Scope of international privileges and immunities

One of the most discussed and controversial issues, which causes many issues in practice is the scope of the privileges and immunities granted to international organizations. The generally accepted theory, as well as the theoretical basis for most international privileges and immunities, is the theory of functional necessity, according to which international organizations enjoy such privileges and immunities as are necessary for the fulfilment of their purposes. This theoretical basis is primarily stipulated in the constitutive statutes of international organizations and was briefly stated in the remarks by the Institute of American Law, which stated that "under international law, an international organization generally enjoys such privileges and immunities from the jurisdiction of a member state as are necessary for the fulfilment of the purposes of the organization, including immunity from legal process, and from financial controls, taxes and duties.“ (Klabbers, 2009, p. 136). The functional necessity standard is based on the idea that international law does not automatically confer any substantive rights or obligations on international organizations. As far as States are concerned, the very fact of their statehood brings with it certain rights and benefits, such as immunity from suit for their sovereign activities or the right to accede to many international treaties. Similar considerations do not necessarily apply to international organizations. If some rights and obligations flow automatically from the so-called "organizationhood," those are limited to more or less procedural nature. International organizations have the right to bring a claim or enter into a contractual relationship, but they do not automatically have immunity from legal proceedings before national courts. Klabbers (2009, p. 32) further claims that since "organizationhood" does not provide sufficient answers, there is nothing left but to turn to functional necessity. In addition, this concept has considerable explanatory power in the sense that it helps to explain why States set up international organizations in the first place.

On the other hand, the theory of functional necessity suffers from serious shortcomings. First, the granting of privileges and immunities is usually the result of negotiations between the international organization and its host state, and negotiators may have very different views on the functional needs of the international organization (Reinisch, 2013, p. 206). This is also related to the open wording, where functional necessity can mean different, even contradictory, things for different judges, or for different states. The illustrative case is Re International Bank for Reconstruction and Development and International Monetary Fund vs. America Cables and Radio Inc. and Other Cable Companies from 1953, in which the World Bank and the International Monetary Fund filed a lawsuit against cable operators to reduce the fees they had to pay for official telecommunications reports. Both international organizations argued that the purpose of granting privileges and immunities is to protect the functioning of the international organization from unjustified interference, including protection against unreasonably high fees. However, the defendant cable operators argued that neither the World Bank nor the International Monetary Fund had demonstrated the need to pay lower than standard fees to perform their functions, thus basing their argument on a radically different understanding of the needs of organizations (Klabbers, 2009, p. 143).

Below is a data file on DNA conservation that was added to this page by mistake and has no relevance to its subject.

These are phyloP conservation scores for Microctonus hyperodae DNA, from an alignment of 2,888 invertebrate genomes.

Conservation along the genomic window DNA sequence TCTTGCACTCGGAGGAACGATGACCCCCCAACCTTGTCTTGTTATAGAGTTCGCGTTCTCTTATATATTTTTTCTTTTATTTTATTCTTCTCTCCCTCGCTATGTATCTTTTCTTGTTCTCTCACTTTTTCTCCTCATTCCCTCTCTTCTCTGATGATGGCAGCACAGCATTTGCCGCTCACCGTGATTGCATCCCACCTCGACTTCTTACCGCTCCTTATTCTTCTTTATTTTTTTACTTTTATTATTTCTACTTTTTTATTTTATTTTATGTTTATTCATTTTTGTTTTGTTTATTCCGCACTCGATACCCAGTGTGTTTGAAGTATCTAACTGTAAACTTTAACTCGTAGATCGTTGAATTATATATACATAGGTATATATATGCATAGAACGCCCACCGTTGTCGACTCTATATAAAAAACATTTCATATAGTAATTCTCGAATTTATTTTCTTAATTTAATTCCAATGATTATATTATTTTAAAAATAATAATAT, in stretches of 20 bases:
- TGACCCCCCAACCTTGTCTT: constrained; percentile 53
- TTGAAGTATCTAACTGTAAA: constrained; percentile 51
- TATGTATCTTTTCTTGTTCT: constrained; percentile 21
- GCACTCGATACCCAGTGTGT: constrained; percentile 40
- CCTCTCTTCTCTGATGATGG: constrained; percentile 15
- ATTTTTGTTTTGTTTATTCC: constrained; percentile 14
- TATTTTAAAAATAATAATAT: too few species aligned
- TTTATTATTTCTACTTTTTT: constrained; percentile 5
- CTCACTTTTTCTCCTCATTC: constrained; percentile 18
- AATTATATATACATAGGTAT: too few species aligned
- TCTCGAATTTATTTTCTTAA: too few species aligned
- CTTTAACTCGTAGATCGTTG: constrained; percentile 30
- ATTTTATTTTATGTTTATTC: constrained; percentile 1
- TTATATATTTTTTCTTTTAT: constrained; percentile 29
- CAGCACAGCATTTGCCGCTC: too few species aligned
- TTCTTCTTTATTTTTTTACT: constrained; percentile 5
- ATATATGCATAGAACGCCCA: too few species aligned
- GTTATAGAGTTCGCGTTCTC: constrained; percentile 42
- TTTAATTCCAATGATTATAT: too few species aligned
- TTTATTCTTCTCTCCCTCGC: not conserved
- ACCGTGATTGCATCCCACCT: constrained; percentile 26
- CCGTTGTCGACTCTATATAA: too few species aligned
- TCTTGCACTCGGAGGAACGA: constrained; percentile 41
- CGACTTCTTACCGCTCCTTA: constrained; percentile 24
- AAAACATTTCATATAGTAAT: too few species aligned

A second serious problem has recently been observed in the ability of an international organization to commit a breach of public order or even human rights under the auspices of functional necessity. Functional necessity may require that the employment policy of an international organization not be subject to the local jurisdiction of the host state. If this policy overlooks discrimination or sexual harassment, the balance between the organization and the individual may be too much in favour of the international organization. Consequently, the host state may be faced with conflicting obligations, an obligation to grant immunity to an international organization or an obligation to grant access to court as one of the fundamental human rights (Reinisch, 2013, p. 96).

The biggest and most problematic contradiction concerns the scope of jurisdictional immunities that protect international organizations, especially from the jurisdiction of the courts of their host States, and whose logical rationale is to ensure an independent and peaceful working environment for the international organization. According to the decisions of most national courts, international organizations enjoy absolute jurisdictional immunity under the applicable provisions, which are laid down in multilateral conventions or agreements on privileges and immunities, or so-called headquarters agreements. Article 2 Section 2 of the Convention on the privileges and immunities of the United Nations provides: "The United Nations, its property and assets, wherever located and by whomsoever held, shall enjoy immunity from every form of legal process, except insofar as in any particular case it has expressly waived its immunity." The wording “immunity from every form of legal process” is considered as a standard of absolute immunity and is generally interpreted broadly in the sense that legal process involves all types of legal proceedings before national authorities, whether qualified as judicial, administrative, or executive. International organizations themselves have repeatedly argued that less than absolute immunity is not enough (Collins, White, 2011, p. 211).